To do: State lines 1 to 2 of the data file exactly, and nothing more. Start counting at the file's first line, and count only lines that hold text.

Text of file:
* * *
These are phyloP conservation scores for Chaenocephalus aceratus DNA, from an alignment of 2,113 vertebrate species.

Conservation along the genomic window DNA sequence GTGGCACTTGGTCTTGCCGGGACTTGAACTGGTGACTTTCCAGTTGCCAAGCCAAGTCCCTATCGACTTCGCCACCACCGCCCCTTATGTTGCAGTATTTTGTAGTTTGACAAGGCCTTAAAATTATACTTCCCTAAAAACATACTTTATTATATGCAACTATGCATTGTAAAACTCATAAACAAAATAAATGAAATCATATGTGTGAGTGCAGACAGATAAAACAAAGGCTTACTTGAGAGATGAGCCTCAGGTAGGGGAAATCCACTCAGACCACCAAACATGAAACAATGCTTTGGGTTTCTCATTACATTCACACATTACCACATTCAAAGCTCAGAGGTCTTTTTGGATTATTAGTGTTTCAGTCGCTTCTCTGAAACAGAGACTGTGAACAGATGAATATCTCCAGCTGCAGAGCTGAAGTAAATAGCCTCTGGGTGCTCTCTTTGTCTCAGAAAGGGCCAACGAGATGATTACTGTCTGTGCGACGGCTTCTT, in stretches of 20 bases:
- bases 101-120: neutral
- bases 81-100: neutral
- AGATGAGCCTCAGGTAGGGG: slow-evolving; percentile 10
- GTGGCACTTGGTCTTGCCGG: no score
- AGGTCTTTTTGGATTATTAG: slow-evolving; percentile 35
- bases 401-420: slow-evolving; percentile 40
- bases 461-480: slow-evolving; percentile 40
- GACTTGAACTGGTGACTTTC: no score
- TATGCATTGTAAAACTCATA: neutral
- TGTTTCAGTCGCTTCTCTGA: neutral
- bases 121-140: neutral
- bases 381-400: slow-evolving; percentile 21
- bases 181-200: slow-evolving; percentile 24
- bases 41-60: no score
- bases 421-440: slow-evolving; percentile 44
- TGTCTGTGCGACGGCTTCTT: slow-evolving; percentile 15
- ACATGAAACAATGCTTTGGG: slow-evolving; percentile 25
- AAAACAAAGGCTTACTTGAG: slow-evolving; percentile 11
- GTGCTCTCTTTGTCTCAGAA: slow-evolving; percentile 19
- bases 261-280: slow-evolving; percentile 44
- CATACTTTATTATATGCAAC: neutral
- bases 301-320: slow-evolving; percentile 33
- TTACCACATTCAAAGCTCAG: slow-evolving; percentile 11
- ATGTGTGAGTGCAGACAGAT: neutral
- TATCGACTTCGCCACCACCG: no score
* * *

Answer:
These are phyloP conservation scores for Chaenocephalus aceratus DNA, from an alignment of 2,113 vertebrate species.

Conservation along the genomic window DNA sequence GTGGCACTTGGTCTTGCCGGGACTTGAACTGGTGACTTTCCAGTTGCCAAGCCAAGTCCCTATCGACTTCGCCACCACCGCCCCTTATGTTGCAGTATTTTGTAGTTTGACAAGGCCTTAAAATTATACTTCCCTAAAAACATACTTTATTATATGCAACTATGCATTGTAAAACTCATAAACAAAATAAATGAAATCATATGTGTGAGTGCAGACAGATAAAACAAAGGCTTACTTGAGAGATGAGCCTCAGGTAGGGGAAATCCACTCAGACCACCAAACATGAAACAATGCTTTGGGTTTCTCATTACATTCACACATTACCACATTCAAAGCTCAGAGGTCTTTTTGGATTATTAGTGTTTCAGTCGCTTCTCTGAAACAGAGACTGTGAACAGATGAATATCTCCAGCTGCAGAGCTGAAGTAAATAGCCTCTGGGTGCTCTCTTTGTCTCAGAAAGGGCCAACGAGATGATTACTGTCTGTGCGACGGCTTCTT, in stretches of 20 bases: